Sixty or so years ago, Jean Anouilh’s works were popular enough for the BBC to broadcast a recording of him reading one of his plays in the original French. These days he’s hardly a household name, but he still maintains enough popularity for his work to be
readily revisited. Chichester Festival Theatre have regularly produced productions of his plays and this translation, by Jeremy Sams who also directs, was originally put together for a production at the Almeida Theatre way back in 1990.
I must confess that I left the Minerva Theatre last night unsure quite why Anouilh was held in such high esteem as The Rehearsal fails to ignite any strong reaction. That’s not to say it’s by any measure uninteresting, the play has a few moments that hint at brilliance, sadly though these are surrounded by stretches of mundanity.
Thankfully, Sams’ production is exquisitely cast and there are some wonderful performances to be enjoyed here. The Count (Jamie Glover) has gathered his friends together to perform an 18th Century play which explains why everyone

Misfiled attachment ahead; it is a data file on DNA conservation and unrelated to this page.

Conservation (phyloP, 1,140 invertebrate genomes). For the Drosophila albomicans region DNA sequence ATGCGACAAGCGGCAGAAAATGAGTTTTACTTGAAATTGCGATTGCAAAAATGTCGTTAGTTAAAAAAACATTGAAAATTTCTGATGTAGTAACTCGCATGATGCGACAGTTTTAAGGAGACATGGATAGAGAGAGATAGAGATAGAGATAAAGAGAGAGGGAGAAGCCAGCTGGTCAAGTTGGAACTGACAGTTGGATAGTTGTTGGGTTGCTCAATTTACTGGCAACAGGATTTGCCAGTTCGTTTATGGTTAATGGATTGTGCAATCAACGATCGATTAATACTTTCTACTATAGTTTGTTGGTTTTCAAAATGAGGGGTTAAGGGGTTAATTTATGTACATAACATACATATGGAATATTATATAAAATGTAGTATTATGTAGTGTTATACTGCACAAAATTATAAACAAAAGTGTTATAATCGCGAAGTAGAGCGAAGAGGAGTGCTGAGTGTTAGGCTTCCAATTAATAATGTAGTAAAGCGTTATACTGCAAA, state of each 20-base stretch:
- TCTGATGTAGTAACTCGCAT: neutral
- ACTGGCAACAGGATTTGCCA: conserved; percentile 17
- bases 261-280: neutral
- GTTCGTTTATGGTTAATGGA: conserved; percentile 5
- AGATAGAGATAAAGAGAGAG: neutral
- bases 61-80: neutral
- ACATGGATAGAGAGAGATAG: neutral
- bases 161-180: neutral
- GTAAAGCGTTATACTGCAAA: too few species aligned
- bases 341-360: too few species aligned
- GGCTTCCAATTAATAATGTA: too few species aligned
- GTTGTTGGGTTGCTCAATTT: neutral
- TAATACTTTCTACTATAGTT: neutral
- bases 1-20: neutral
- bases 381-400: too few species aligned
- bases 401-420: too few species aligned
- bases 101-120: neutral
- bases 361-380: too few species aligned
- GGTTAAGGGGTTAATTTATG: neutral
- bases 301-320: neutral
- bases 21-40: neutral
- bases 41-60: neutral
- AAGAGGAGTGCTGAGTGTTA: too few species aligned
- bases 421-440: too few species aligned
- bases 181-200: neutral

is in gorgeous period costumes while discussing their lives in the fallout from the Second World War. Over the course of three days of rehearsal he will fall in love with a young governess much to the dismay of his wife and the couple’s respective lovers.
Glover is his usual charming self and makes Tiger (The
Count) an interesting centre point around which the other performers weave. His
growing relationship with the sweet but steely Lucile plays out nicely and
Glover builds good chemistry with Gabrielle
Dempsey. They wisely let the emotions build slowly and the audience
subsequently cannot be sure whether this is genuine emotion or callous
seduction on his part.
Niamh Cusack is
sufficiently icy as the Countess but fails to entirely rise to a role that
could easily steal the show. Katherine
Kingsley on the other hand makes the most of her role as Hortensia, the
Count’s lover who has been selected for the role by his own wife.
The best work comes from Edward Bennett as Tiger’s childhood friend Hero, a dashing
man-about-town reduced to a drunk by a dark memory that will be revealed as
rehearsals and reality begin to blur together. Hero is coerced into breaking up
the budding relationship by a jealous Countess and the penultimate scene,
between Bennett and Dempsey, is intense and incredibly gripping!
Sadly the end result is all too predictable. Perhaps I’ve
grown up in a world so influenced by the work of Anouilh and his compatriots
that this just seems familiar? Maybe this is simply a lesser example of his
work? Either way I head home distinctly underwhelmed despite the performances.